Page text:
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Saturday, 23 January 2016

Music, Money And Fame

Me having fun on stage with Lazarus Mode - Photo by
Gary Beresford of Snapped Photography
There’s heaps of reasons to start playing music. Some people want to be rich, some people want to be famous. Some do it to get girls (or boys), some do it to relax, or get pumped up or to be happy or sad. Some just want to create something that’s awesome.

Needless to say, if you’re in the music industry for money, you’re going to be disappointed. There ain’t much money in music. Fame is few and far between too, with only an extremely small percentage of musicians making it into the mainstream,

This is where a lot of new original bands and musicians get caught out. They feel that music will be their gateway to being a rock star and that’s what’s on their minds. It’s this same frame of mind that prevents them from such dreams.


The Rock Star Paradigm

It’s kind of funny when you hear the biggest musicians in the world talk about how they got famous. It’s usually the same thing every time, “I just love playing music, I spend my time writing and having fun playing in bands. I never expected to be famous or make any money out of it, it just happens”.

A line similar that seems to appear in almost every musical biography I’ve ever read (and I read a lot). Whether it’s just the musician being modest or it’s a stone cold truth, it seems that it’s the key to being successful in your music career.

And it makes sense. If you think about it, the people who buy music and make a person famous, they’re not stupid. Potential fans can spot a phoney from a mile away. If you’re in it just for the money and the fame, people aren’t going to wanna know about you. 

People want someone who’s genuine. People want to imagine someone who’s spent their whole lives locked in their basement crafting the greatest musical piece of all time. They want someone who travels the world picking up experience and knowledge and heartbreak and crafting it into a magical piece of art for the world to see.

They don’t want to know about someone who’s paid thousands of dollars to a producer to turn them into a rockstar because they think it would be cool. Fans tend to want the music they listen to to be made by super humans who possess a skill that they don’t have.


The Competition

Another thing to consider is that there are literally millions of artists out there trying to do the exact same thing you are. Some of them aren’t going to be as good as you, but most of them are going to be a lot better than you.

This can be a pretty depressing thought. You need only to go to YouTube to find someone who can absolutely wipe the floor with you in whatever it is that you’re trying to do. There’s always going to be someone better than you… unless you are the best at that thing. If so, congrats.

Even if you are really, really good at what you do, you need money to get started. You need gear, you need to get recordings done, you need to pay for advertising, you need to get yourself out there. Then, maybe, someone will notice you. But that’s just the beginning.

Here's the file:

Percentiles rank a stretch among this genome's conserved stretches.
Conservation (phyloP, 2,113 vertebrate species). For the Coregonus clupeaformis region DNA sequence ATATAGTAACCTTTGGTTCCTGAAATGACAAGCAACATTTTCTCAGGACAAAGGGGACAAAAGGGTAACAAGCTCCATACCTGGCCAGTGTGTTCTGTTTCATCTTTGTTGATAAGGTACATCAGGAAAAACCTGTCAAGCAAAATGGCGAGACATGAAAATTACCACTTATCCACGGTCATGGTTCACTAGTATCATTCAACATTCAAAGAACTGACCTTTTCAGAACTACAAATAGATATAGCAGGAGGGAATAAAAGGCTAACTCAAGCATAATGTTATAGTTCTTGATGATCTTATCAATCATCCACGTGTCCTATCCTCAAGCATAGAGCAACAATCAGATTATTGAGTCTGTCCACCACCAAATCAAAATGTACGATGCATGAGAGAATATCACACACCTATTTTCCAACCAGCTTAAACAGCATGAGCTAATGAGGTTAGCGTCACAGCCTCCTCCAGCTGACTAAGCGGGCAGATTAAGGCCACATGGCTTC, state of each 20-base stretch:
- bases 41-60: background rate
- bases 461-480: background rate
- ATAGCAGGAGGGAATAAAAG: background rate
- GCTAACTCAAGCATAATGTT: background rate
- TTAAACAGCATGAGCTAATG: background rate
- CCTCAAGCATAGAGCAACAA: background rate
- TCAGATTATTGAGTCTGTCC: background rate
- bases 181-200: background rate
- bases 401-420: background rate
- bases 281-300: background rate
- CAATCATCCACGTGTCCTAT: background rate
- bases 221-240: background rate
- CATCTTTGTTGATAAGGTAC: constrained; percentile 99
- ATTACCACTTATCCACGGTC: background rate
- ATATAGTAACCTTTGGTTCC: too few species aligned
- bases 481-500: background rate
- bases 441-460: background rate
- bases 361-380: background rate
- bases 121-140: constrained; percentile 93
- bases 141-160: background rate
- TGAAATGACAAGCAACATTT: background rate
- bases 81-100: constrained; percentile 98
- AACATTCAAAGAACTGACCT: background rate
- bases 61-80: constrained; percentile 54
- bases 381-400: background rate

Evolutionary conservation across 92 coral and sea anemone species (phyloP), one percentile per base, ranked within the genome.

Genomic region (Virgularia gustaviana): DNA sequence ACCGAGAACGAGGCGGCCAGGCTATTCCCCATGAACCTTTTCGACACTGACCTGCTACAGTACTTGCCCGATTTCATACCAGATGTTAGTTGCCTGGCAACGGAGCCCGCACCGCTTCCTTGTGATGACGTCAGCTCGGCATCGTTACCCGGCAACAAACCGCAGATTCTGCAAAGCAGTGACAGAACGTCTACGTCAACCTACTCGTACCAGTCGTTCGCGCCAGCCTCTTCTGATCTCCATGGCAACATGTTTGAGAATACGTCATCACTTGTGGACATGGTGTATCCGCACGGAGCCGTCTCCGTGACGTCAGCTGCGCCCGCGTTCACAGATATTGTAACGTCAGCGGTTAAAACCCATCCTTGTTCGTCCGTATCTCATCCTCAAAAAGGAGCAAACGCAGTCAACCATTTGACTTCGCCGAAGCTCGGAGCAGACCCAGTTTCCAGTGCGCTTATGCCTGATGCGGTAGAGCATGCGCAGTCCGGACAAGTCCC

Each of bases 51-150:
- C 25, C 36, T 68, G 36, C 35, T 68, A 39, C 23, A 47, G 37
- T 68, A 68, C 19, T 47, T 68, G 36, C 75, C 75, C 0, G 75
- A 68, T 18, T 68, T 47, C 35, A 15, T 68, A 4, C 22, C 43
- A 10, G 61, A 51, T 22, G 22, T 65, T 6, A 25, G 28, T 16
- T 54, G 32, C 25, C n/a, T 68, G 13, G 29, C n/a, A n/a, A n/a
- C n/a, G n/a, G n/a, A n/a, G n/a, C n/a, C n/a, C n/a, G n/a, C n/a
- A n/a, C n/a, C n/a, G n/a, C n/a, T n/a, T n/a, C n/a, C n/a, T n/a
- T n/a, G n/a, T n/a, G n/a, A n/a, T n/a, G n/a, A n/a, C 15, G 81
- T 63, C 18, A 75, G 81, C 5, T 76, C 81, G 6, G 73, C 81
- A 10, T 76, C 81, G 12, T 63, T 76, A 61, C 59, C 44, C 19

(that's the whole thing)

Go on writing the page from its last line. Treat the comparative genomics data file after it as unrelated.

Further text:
Say you get to a point where you manage to score a record deal. Job done, right? Wrong! A record deal is pretty much the equivalent to a bank loan that you can use to record, press, distribute and advertise your music. 

In this day and age of streaming media, there’s no way you’re going to make that money back, so then you’ll owe the record company money for the rest of your musical career. So you’re better off self funding your music and being able to keep control of it.


So Why Bother?

This is the big question, isn’t it? If you can’t be famous or rich or make it big, then why even try making music? You’d be better off as an accountant or lawyer or even stacking shelves at the local supermarket.

That’s the whole point. Music is supposed to be fun. In fact, taking away the money and fame aspect really brings the original meaning and soul back into what we love doing. If you’ve got fame and fortune and girls on a boat on your mind, it’s likely the music will have less soul.

If you’re making the music you love, it will make you happy. If you sit and home and create a piece of art that improves your life just by playing or listening back to it, then you’re a successful musician. Even if you are playing covers and that brings you joy, that’s the best thing you can ask for.

The best part is that if you’ve created something that you truly love, chances are that other people will love it too. It’s a big win win. And if you’re having fun performing, people will want to see you have fun because that kind of joy is contagious. 

I remember back when I was in my first band, we would fret over which venues we played and how we performed and if people would buy our songs and our image. All of these things are important to a degree, but it all got in the way of our enjoyment and was detrimental.

One day we all finally decided that we would never make money or be famous and that we shouldn’t even try. From that day on, the music was a lot more fun. Practice, gigs and every other aspect of our music became a joy to do, rather than a job.

If you can’t see the point in making music without money or fame, maybe music isn’t for you.


What do you think? Let me know in the comments section below.

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